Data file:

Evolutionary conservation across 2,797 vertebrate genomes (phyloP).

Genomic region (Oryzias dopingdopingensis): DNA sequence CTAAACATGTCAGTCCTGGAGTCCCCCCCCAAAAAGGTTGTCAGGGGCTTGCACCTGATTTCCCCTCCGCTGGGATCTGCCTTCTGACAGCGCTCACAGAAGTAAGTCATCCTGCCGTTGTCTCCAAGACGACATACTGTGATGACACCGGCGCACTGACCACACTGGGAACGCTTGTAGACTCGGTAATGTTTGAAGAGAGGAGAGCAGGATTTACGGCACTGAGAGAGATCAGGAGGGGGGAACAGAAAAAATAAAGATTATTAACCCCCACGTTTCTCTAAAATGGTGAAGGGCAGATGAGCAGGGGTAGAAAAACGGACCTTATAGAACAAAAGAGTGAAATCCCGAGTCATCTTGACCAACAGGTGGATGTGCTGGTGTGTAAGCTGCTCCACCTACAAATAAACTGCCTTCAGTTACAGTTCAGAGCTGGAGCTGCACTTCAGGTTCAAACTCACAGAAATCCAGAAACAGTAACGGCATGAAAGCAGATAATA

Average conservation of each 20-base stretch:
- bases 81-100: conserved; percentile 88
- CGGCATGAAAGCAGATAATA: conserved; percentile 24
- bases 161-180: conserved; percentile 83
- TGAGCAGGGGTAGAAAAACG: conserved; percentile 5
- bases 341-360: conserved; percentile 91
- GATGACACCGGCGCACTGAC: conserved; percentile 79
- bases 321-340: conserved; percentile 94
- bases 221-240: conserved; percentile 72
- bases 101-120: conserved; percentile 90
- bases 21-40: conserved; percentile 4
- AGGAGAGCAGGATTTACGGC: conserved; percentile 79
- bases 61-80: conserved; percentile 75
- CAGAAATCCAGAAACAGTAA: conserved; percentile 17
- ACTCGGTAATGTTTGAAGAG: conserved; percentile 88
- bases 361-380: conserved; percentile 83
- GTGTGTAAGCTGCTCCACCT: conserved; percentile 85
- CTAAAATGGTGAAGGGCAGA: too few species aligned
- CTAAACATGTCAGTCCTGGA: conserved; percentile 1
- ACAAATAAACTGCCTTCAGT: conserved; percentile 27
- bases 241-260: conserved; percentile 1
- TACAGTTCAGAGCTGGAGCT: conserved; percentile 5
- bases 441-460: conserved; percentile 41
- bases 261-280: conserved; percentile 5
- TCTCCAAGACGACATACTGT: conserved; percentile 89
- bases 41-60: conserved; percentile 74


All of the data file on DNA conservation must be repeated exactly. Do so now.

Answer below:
Evolutionary conservation across 2,797 vertebrate genomes (phyloP).

Genomic region (Oryzias dopingdopingensis): DNA sequence CTAAACATGTCAGTCCTGGAGTCCCCCCCCAAAAAGGTTGTCAGGGGCTTGCACCTGATTTCCCCTCCGCTGGGATCTGCCTTCTGACAGCGCTCACAGAAGTAAGTCATCCTGCCGTTGTCTCCAAGACGACATACTGTGATGACACCGGCGCACTGACCACACTGGGAACGCTTGTAGACTCGGTAATGTTTGAAGAGAGGAGAGCAGGATTTACGGCACTGAGAGAGATCAGGAGGGGGGAACAGAAAAAATAAAGATTATTAACCCCCACGTTTCTCTAAAATGGTGAAGGGCAGATGAGCAGGGGTAGAAAAACGGACCTTATAGAACAAAAGAGTGAAATCCCGAGTCATCTTGACCAACAGGTGGATGTGCTGGTGTGTAAGCTGCTCCACCTACAAATAAACTGCCTTCAGTTACAGTTCAGAGCTGGAGCTGCACTTCAGGTTCAAACTCACAGAAATCCAGAAACAGTAACGGCATGAAAGCAGATAATA

Average conservation of each 20-base stretch:
- bases 81-100: conserved; percentile 88
- CGGCATGAAAGCAGATAATA: conserved; percentile 24
- bases 161-180: conserved; percentile 83
- TGAGCAGGGGTAGAAAAACG: conserved; percentile 5
- bases 341-360: conserved; percentile 91
- GATGACACCGGCGCACTGAC: conserved; percentile 79
- bases 321-340: conserved; percentile 94
- bases 221-240: conserved; percentile 72
- bases 101-120: conserved; percentile 90
- bases 21-40: conserved; percentile 4
- AGGAGAGCAGGATTTACGGC: conserved; percentile 79
- bases 61-80: conserved; percentile 75
- CAGAAATCCAGAAACAGTAA: conserved; percentile 17
- ACTCGGTAATGTTTGAAGAG: conserved; percentile 88
- bases 361-380: conserved; percentile 83
- GTGTGTAAGCTGCTCCACCT: conserved; percentile 85
- CTAAAATGGTGAAGGGCAGA: too few species aligned
- CTAAACATGTCAGTCCTGGA: conserved; percentile 1
- ACAAATAAACTGCCTTCAGT: conserved; percentile 27
- bases 241-260: conserved; percentile 1
- TACAGTTCAGAGCTGGAGCT: conserved; percentile 5
- bases 441-460: conserved; percentile 41
- bases 261-280: conserved; percentile 5
- TCTCCAAGACGACATACTGT: conserved; percentile 89
- bases 41-60: conserved; percentile 74